Haarlem is a small city located just 27 minutes with a train outside of Amsterdam. Its abundance of historical sights, cultural attractions and hidden gems crammed into a relatively small city, a visit to Haarlem makes for a brilliant day trip from Amsterdam. There are many attractions to keep you busy – including river cruises, flower markets and more.
A day trip to Haarlem center and surroundings
Photo credit: garzhia / Flickr
The square is located at the historic heart of Haarlem, underneath the imposing Grote Kerk, and is the image of the city that many people will recognize. Hosting regular festivals, concerts and markets, the Grote Markt is the hub of daily life in Haarlem.
Photo credit: Wikimedia
The Grote Kerk: St.-Bavokerk
The Grote Kerk or St.-Bavokerk is a Reformed Protestant church and former Catholic cathedral located on the central market square in the Dutch city of Haarlem. This Late Gothic cruciform basilica, now reaching 140 meters in length with its slender 40-meter tower, was started in the 14th century. The cathedral’s famous Müller Organ is considered one of the greatest such instruments in the world for its tone and decoration.
The beautiful giant towers high above Haarlem’s rooftops and the gothic interior is nothing but breathtaking.
Photo credit: Wikimedia
The Frans Hals Museum
The Frans Hals Museum is one of the leading art galleries in the Netherlands. The museum has the world’s largest collection of works by Hals, including five of his large civic guard pieces.
It was founded in 1862 in the newly renovated former Dominican church cloisters located in the back of the Haarlem city hall.
The museum is specialized in restoration and research on the works of Haarlem painters in the 17th century and of the painters of the 16th century who taught them to paint, most notably Jan van Scorel, Maerten van Heemskerck, Hendrick Goltzius and Cornelis van Haarlem.
The museum includes a collection of modern and contemporary art, including paintings, sculptures, textiles, ceramics, and graphic art by artists from Haarlem and the surrounding area.
Photo credit: Janusz Sliwinski Flickr
The Old City Hall
The City Hall in Haarlem is the seat of the city’s government. The oldest parts of the City Hall date back to 1250. The north wing, and the Neoclassical façade were added in the 1600s. The interior is also of interest and includes numerous fine paintings, relics, and mementos.
Photo credit: Frans de Wit Flickr
Teylers Museum, the oldest museum in the Netherlands, was founded in 1778. The museum is in the former home of Pieter Teyler van der Hulst. He was a wealthy cloth merchant and Amsterdam banker of Scottish descent, who bequeathed his fortune for the advancement of religion, art and science. Nearby the museum is the Teylers Hofje, a hofje which was also founded in Teyler’s name.
Teyler’s Museum displays an eclectic collection of fossils, minerals, scientific instruments, medals, coins, and paintings. It is most famous for its extensive collection of old master’s prints and drawings, including several works by Michelangelo and Rembrandt.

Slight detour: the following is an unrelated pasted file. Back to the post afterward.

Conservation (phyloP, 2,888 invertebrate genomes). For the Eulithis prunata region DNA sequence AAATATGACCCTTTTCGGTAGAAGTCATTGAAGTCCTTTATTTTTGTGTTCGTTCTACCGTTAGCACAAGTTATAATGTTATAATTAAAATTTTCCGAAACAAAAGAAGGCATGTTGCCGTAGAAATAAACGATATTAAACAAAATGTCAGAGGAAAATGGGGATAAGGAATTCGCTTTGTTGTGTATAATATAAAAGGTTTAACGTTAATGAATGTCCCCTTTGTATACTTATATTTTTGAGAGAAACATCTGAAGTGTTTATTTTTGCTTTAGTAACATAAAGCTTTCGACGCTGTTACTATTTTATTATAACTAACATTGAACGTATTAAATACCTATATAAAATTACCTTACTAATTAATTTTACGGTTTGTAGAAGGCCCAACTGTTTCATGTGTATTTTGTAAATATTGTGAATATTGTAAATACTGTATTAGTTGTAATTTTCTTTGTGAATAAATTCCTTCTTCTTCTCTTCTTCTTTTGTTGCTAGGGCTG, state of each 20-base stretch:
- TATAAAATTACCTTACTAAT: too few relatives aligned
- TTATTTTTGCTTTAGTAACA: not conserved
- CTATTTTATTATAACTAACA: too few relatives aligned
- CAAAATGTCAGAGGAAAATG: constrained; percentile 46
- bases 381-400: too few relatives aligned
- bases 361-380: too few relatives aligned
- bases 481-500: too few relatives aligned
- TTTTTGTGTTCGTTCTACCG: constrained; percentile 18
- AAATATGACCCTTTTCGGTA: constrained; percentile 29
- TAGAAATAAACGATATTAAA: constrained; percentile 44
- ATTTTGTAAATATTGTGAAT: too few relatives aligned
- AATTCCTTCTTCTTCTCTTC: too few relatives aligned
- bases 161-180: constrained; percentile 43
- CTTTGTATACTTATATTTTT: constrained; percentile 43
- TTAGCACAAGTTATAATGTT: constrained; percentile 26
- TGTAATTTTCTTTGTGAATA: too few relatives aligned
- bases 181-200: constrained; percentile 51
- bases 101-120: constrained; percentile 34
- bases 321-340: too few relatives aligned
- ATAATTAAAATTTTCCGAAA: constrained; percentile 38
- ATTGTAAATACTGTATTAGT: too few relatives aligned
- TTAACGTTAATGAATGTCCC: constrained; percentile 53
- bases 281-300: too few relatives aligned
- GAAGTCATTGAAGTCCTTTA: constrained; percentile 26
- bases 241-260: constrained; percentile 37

In the 19th century, the museum was expanded with two painting galleries.
Photo credit: Marcelo Campi Flickr
Bakenessergracht is home to some of the city’s oldest and most spectacular buildings. At the end of the Bakenessergracht is the River Binnen Spaarne, crossed here via an attractive old drawbridge, and from which you get a great view of the Amsterdamse Poort. Haarlem’s city gate, built in the early 1400s and a national monument has two octagonal towers and two round towers.
In the 1960s the gate was declared a national monument. In 1985 a complete renovation of the gate took place.
Photo credit: wikipedia
The Proveniershuis is a hofje and former schutterij on the Grote Houtstraat in Haarlem, Netherlands. The complex of buildings surrounds a rectangular garden taking up a city block that is on the Haarlem hofje route. The homes around this courtyard are much larger, and the garden itself is about twice the normal size.
This home for Haarlem proveniers was founded in 1707 by the city council to house elderly men. The main buildings are much older than that.
Photo credit: Guilhem Vellut / Flickr
The Cathedral of St. Bavo
The Roman Catholic Cathedral of St. Bavo is a relatively recent three-aisle cruciform basilica built between 1895 and 1906. Some 100 meters long, 42 meters wide, and 60 meters high
That church was itself a replacement for the Sint-Bavokerk, that had been converted to Protestantism from Catholicism in 1578.
Haarlem has been voted as the Netherlands’ best shopping destination. You can find a unique combination of big brands to independent labels, as well as charming antique and curiosity shops. The best-known streets in Haarlem are the Grote Houtstraat, the Barteljorisstraat, and the Zijlstraat. But you’ll find many interesting shops if you explore the smaller streets such as the Schagchelstraat, Kleine Houtstraat, Anegang, Warmoesstraat, Koningstraat and Gierstraat.
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